As early as 1955, the IRS considered whether or not water rights are like-kind to fee simple. Revenue Ruling 55-749 held that, "[W]here, under applicable state law, water rights are considered real property rights, the exchange of perpetual water rights for a fee interest in land constitutes a nontaxable exchange of property of like kind within the meaning of section 1031(a) . . . provided the requirements of that section as to holding for productive use in the trade or business or for investment are met." (Italics supplied.)4 This ruling emphasized the perpetual nature of the water rights in determining that the nature and character of the real property interests were like-kind. It explains, "the fact that the two varieties of property, namely water rights and land, may be legally classified as real property does not of itself signify that the two are property of like nature or character within the meaning of section 1031(a) of the Code" . . . "Under the circumstances in the instant case, where the water right, whatever its size, is in perpetuity, as distinguished from a right to a specific total amount of water or to a specific amount of water for a limited period, the water rights and the land involved are regarded as sufficiently similar to constitute property of like kind."5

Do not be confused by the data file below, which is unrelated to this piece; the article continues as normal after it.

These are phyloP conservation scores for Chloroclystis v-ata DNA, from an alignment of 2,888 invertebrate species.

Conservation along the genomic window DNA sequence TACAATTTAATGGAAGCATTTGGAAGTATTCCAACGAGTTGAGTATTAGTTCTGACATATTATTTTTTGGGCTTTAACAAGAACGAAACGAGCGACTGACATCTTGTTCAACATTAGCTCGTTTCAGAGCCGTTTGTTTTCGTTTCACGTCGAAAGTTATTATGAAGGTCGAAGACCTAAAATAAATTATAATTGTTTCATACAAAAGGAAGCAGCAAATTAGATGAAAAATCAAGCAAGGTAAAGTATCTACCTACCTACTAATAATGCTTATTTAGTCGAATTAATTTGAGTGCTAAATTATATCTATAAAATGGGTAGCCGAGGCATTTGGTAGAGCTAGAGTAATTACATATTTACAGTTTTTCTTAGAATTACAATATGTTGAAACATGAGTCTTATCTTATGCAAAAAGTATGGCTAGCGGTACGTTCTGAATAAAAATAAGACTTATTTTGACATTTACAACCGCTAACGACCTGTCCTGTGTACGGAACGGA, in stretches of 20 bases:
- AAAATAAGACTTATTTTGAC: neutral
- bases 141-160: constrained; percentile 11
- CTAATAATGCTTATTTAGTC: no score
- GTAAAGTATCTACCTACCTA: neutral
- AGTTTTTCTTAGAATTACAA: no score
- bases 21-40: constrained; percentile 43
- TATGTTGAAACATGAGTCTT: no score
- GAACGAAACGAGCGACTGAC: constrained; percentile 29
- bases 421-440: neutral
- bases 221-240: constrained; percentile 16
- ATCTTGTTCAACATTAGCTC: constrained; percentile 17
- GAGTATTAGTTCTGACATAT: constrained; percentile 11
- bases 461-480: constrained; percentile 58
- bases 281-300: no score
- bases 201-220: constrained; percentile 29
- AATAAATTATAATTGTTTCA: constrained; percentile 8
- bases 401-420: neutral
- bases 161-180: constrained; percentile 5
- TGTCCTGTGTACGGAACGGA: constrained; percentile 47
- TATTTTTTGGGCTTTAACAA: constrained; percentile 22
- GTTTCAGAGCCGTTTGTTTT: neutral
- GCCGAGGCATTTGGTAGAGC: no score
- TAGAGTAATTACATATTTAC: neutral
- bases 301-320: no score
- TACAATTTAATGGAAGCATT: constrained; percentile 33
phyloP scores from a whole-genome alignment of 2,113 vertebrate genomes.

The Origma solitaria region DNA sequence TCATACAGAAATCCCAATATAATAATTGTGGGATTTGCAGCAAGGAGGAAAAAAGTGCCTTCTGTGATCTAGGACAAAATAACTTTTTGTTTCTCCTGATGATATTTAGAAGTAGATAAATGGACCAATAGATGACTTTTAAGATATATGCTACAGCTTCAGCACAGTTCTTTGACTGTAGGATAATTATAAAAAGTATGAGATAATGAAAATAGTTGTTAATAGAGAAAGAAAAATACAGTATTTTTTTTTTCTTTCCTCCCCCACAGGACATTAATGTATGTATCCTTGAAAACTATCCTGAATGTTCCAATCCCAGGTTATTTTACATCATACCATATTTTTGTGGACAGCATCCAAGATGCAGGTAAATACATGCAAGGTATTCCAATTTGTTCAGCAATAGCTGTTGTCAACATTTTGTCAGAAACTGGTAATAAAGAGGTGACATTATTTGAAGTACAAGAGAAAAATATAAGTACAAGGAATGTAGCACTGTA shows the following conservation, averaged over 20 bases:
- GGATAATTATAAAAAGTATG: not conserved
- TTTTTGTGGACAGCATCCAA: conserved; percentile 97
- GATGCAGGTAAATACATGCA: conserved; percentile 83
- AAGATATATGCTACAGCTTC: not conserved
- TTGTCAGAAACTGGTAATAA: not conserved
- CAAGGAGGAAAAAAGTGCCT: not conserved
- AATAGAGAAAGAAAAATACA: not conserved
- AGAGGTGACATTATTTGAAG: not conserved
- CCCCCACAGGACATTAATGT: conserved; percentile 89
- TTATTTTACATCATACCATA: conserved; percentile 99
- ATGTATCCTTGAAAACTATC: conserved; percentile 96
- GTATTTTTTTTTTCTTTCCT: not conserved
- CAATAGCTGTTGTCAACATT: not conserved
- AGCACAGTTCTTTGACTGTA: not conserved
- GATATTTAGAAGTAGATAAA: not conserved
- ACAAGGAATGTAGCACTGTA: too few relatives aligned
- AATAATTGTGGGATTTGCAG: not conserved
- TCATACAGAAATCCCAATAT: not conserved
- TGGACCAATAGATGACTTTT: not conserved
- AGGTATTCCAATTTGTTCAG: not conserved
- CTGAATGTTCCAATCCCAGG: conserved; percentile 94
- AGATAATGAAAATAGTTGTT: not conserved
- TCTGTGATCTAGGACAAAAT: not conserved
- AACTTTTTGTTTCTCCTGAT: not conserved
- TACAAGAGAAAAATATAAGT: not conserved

A recent case, Wiechens v. U.S., further tested this holding.6 The taxpayer had previously acquired, by contract with the state, the right to receive Colorado River water on an annual basis to irrigate its land. The taxpayer exchanged its water rights with a fair market value of almost $500,000 (which were sold back to the state) for an interest in farmland. The court conceded that under Arizona law, the water rights were a real property interest. Arizona had a perpetual water right granted by the Department of Interior, but its subcontracts to landowners were limited to a fifty-year duration. Based on the Revenue Ruling discussed above, the court found that the properties were not like-kind since the taxpayer's water rights were not perpetual. The taxpayer's water rights had a remaining duration of approximately forty years. The taxpayer argued that the duration of the water rights was equivalent to a leasehold of a fee for thirty years or more. The court was unconvinced and held that the nature and character of the properties were not sufficiently similar. The court explained, "Factors to be considered include the respective interests in the physical properties, the nature of the title conveyed, the rights of the parties and the duration of the interests."7 The court held that the water rights were narrowly restricted, limited in priority, quantity and duration, and not like-kind to the farmland.